Termite activity on a foundation(C) Daniel Friedman Termite Mud Tubes
How to recognize termite damage, termite mud tubes & what they mean when found in or on buildings or other structures

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Termite mud tubes & passages:

What is a termite mud tube and how are they recognized? What do termite mud tubes tell us about the age, location, and extent of termite activity or wood destroying termite damage in or on a building or on other wood structures. Where are termite mud tubes found? What happens if we disturb a termite mud tube? Are outdoor termite mud tubes a concern?

This article series provides a case study of a termite inspection that found insect & rot damage:photographs, inspection advice & visual clues that led to discovery of severe hidden structural damage to a building.

We also provide a MASTER INDEX to this topic, or you can try the page top or bottom SEARCH BOX as a quick way to find information you need.

Termite Mud Tubes - Important Indicators of Termite Damage

Termite Damage Mud Tubes Photographs Suggest Where to Look

Our termite damage photograph at below left illustrates that carpenter ant activity (frass or loose "sawdust) may be found in the same location as termite activity (the mud tubes).

Signs of risk of termite attack © Daniel Friedman at Signs of risk of termite attack © Daniel Friedman at

Our second termite mud tube photo (above right) is more clear and shows branching termite mud tubes running along the surface of a floor joist.

Watch out: termites prefer to tunnel inside of wood and can cause extensive damage without appearing readily on the wood surface. Mud tubes are typically built to enable movement across a less hospitable surface such as masonry walls or wood that was just not so nice to penetrate. Termites had traveled extensively in the ceiling joist shown in our photo at below-left. The sill plates located on the floor in this same room were also infested (photo below right).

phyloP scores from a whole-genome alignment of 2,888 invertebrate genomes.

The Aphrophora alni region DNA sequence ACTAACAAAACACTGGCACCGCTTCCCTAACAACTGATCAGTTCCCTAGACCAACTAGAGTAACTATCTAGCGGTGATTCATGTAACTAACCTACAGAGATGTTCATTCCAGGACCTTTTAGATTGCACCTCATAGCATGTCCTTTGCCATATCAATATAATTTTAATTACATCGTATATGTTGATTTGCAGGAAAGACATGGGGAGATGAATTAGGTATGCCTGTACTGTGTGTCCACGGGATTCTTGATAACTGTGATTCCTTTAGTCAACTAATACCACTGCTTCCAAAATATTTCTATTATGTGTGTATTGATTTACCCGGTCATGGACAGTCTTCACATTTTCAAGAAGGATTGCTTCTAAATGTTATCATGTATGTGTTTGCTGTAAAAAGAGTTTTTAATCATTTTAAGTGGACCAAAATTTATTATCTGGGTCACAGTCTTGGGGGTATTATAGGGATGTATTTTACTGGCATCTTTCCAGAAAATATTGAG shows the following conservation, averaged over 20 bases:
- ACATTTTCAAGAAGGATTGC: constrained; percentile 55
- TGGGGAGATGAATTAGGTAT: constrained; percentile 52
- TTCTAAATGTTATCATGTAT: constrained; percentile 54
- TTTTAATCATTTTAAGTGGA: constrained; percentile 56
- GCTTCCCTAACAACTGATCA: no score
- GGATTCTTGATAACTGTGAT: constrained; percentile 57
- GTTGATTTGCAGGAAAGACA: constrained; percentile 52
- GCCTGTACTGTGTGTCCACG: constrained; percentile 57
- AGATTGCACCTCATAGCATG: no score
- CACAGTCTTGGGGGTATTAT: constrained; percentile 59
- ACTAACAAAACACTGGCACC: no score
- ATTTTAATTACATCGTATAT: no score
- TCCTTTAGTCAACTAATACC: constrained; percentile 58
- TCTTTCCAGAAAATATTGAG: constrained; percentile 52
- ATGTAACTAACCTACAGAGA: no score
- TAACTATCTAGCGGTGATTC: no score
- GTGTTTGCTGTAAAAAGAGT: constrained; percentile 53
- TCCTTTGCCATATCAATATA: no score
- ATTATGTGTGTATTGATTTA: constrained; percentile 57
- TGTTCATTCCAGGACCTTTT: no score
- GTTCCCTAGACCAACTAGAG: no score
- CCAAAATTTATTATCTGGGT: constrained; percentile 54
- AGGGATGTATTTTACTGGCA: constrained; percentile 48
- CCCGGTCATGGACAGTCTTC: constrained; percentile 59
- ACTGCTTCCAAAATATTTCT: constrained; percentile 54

Hanging Termite Mud Tubes - Termite Stalactites

Reader Question: We noticed some hard stalagmite looking things (pictures attached) in our basement and we were wondering if these are from termites? - G.M. 8/3/2014

Hanging termite mud tubes or termite stalactites (C) InspectApedia GM Hanging termite mud tubes or termite stalactites (C) InspectApedia GM

[Click to enlarge any image]

Reply: I'm sorry to say yes, that looks like significant and active termite activity. The hanging mud tubes are the critters' exploration for another wood contact avenue besides the beam that they already infest.

Because those hanging mud tubes are quite fragile I infer from your photographs that either they are located in an area where no one has passed for some time or the termite activity is voracious.

Steps to Address Hanging Termite Mud Tubes

1. Call a pest control company to inspect for the location and extent of activity and to treat the termite activity.


2. Determine the extent of structural damage and thus what repairs are needed.

See the FEAR-O-METER a promotion theory to convert risk of hidden defects & hazards into action thresholds, for a discussion of how an accumulation of inspection evidence leads to a rational decision to perform invasive or destructive inspection measures such as removing siding or cutting into walls or floors where hidden termite damage may be most likely.

3. Determine building or site factors that increase the risk of termite activity and correct those, such as wood-soil contact, building leaks, splash-up of roof drainage against building walls, wet basements.



Termite Mud Tubes on Foundation Walls

Below our termite mud tube photos illustrate how extensive branching mud tubes may be found on building foundation walls headed for wood framing members and even along metal pipes. At below left it appears that termites entered through a crack in the foundation wall, then built mud tubes upwards looking for a more hospitable wood material.

Termite activity on a foundation(C) Daniel Friedman Termite activity on a foundation(C) Daniel Friedman

Termite Mud Tubes at Wood Framing Intersections & in Wood Beam Checking Splits